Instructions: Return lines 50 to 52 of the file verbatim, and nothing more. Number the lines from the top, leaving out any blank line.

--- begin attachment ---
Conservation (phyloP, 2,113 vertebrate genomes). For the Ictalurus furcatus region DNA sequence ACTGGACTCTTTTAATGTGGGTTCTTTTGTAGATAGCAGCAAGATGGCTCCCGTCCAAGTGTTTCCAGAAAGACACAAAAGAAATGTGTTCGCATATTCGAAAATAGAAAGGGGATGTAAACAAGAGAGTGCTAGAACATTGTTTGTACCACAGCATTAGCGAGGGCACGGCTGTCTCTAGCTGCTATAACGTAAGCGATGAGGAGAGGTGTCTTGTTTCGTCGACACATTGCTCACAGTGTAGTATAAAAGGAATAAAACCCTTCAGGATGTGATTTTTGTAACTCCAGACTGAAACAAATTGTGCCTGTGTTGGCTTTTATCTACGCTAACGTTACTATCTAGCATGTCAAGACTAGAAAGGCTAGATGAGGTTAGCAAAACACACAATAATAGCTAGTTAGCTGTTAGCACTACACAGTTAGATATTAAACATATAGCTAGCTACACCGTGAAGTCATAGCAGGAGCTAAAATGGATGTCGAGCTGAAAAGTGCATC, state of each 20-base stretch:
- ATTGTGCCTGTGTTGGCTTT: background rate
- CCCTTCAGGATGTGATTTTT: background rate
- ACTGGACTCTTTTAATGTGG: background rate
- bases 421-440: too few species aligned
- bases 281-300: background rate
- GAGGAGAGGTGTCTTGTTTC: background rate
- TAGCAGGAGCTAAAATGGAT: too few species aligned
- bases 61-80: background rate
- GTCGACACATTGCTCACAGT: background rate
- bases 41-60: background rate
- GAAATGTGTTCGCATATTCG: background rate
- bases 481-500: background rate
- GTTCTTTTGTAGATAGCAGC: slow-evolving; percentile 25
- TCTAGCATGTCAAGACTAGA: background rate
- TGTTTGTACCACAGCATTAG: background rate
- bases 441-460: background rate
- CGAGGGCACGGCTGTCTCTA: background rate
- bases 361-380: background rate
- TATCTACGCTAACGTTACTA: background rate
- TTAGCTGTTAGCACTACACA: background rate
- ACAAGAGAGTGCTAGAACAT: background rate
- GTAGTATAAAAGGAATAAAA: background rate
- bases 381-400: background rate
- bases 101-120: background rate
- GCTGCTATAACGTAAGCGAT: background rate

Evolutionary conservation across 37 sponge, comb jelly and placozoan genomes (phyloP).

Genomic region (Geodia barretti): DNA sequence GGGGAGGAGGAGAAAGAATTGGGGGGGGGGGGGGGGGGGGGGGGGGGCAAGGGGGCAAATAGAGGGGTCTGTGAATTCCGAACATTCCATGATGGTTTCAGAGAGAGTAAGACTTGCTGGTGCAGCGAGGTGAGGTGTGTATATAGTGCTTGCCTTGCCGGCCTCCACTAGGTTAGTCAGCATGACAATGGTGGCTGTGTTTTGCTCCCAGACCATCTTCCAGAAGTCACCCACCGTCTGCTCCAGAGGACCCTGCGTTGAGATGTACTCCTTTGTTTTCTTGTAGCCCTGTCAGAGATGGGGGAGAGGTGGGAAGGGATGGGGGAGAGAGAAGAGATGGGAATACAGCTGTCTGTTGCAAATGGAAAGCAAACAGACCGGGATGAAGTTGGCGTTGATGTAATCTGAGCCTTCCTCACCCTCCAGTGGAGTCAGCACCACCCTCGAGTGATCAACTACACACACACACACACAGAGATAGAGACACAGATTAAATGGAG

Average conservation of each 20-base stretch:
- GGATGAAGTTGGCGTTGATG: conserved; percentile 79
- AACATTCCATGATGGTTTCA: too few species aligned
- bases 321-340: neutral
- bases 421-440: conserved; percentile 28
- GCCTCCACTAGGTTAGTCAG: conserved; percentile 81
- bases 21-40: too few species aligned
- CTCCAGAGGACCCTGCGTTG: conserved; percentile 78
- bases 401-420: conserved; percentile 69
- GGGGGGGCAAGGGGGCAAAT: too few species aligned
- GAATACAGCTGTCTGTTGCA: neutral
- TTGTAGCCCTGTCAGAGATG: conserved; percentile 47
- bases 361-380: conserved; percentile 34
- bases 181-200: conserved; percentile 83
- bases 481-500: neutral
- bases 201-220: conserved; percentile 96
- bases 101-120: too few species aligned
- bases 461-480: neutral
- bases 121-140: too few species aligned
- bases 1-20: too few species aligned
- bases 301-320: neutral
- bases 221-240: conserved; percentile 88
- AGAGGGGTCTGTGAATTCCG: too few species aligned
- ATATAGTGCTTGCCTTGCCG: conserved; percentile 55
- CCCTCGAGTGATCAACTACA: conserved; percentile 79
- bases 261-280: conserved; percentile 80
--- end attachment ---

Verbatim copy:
- bases 221-240: conserved; percentile 88
- AGAGGGGTCTGTGAATTCCG: too few species aligned
- ATATAGTGCTTGCCTTGCCG: conserved; percentile 55